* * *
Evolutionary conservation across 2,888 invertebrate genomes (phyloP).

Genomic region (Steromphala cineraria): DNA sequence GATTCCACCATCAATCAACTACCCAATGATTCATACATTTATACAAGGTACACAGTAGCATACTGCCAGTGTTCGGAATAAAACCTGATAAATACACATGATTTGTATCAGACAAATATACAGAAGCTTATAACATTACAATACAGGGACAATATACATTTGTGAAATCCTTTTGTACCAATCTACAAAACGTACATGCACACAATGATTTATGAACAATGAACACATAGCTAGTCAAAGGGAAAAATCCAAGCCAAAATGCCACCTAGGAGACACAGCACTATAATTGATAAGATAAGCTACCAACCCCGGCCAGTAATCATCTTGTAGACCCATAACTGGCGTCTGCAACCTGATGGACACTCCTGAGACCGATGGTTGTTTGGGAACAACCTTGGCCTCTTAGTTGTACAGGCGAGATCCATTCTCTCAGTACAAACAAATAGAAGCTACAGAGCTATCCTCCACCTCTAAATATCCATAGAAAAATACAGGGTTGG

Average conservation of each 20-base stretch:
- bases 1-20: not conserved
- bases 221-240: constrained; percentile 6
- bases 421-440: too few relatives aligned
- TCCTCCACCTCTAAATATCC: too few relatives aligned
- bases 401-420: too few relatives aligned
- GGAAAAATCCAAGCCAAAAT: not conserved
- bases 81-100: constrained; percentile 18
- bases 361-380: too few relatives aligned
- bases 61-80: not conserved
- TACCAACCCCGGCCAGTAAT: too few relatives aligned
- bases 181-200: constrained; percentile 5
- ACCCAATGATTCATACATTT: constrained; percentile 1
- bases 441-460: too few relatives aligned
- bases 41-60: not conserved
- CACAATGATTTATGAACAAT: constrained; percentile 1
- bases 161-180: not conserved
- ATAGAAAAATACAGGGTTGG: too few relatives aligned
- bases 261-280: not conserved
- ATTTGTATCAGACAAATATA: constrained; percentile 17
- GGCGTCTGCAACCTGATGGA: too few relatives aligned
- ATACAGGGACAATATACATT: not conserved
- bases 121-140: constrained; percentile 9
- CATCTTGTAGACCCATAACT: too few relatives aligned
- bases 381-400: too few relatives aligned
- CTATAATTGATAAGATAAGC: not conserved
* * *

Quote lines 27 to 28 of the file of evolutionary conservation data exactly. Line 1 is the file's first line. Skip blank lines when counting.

- bases 381-400: too few relatives aligned
- CTATAATTGATAAGATAAGC: not conserved